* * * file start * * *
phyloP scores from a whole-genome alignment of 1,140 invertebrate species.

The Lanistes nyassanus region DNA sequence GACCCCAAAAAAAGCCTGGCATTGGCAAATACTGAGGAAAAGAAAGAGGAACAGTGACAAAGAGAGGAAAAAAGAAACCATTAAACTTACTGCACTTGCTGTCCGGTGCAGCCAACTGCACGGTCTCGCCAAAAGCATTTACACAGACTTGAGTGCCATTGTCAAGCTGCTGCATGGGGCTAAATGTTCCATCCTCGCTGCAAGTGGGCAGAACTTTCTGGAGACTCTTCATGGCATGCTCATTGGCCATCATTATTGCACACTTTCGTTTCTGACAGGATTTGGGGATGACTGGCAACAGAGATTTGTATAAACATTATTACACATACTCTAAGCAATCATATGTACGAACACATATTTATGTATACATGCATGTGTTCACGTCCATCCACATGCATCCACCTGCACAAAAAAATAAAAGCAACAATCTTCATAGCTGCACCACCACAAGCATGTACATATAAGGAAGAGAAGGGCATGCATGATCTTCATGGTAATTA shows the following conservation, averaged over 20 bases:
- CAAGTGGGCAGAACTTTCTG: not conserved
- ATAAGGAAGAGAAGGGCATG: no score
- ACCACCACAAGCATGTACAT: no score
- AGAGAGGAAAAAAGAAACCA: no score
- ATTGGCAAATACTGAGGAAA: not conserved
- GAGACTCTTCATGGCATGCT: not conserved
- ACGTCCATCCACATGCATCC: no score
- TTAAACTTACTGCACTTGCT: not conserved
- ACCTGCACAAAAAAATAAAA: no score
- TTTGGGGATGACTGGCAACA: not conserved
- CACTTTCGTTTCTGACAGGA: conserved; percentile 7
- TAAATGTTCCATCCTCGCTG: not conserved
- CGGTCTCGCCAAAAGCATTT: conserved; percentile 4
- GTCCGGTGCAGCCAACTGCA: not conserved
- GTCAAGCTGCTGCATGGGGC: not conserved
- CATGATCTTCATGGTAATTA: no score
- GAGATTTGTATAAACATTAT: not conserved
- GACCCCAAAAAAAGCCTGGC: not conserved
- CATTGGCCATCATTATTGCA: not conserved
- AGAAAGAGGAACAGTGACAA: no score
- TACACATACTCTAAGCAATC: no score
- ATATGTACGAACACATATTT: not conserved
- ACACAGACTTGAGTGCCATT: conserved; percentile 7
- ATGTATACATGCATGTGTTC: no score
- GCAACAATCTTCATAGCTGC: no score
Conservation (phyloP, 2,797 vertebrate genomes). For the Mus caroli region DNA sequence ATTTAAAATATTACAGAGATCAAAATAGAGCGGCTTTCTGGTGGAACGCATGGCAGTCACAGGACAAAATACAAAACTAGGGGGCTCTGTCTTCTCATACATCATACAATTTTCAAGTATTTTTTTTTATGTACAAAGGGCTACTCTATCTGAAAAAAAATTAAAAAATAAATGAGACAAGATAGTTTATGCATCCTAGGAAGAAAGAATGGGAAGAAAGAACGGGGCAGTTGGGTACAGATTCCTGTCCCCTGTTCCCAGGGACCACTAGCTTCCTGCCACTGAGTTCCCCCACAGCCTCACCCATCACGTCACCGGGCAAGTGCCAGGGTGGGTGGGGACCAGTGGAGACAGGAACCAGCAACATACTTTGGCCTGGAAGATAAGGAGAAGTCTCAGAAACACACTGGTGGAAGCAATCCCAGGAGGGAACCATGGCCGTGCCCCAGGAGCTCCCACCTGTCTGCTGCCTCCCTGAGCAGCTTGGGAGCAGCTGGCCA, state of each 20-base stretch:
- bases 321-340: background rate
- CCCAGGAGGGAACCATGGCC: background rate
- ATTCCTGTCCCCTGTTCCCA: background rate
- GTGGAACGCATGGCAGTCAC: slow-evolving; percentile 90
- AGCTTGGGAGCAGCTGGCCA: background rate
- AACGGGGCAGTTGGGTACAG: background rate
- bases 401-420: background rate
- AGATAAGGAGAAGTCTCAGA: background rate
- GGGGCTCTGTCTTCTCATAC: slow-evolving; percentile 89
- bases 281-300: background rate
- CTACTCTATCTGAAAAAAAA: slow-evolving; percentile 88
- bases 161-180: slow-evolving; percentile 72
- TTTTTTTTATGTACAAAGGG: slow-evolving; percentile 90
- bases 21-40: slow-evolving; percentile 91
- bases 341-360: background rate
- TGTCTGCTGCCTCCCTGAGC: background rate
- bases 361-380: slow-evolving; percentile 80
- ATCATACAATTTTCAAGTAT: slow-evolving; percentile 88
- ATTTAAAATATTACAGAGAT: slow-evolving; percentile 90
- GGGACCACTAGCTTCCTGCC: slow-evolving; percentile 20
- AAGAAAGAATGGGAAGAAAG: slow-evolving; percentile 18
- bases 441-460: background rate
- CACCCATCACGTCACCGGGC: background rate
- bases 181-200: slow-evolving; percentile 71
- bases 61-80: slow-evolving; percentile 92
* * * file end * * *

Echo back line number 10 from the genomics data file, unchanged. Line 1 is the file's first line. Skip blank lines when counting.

- TTAAACTTACTGCACTTGCT: not conserved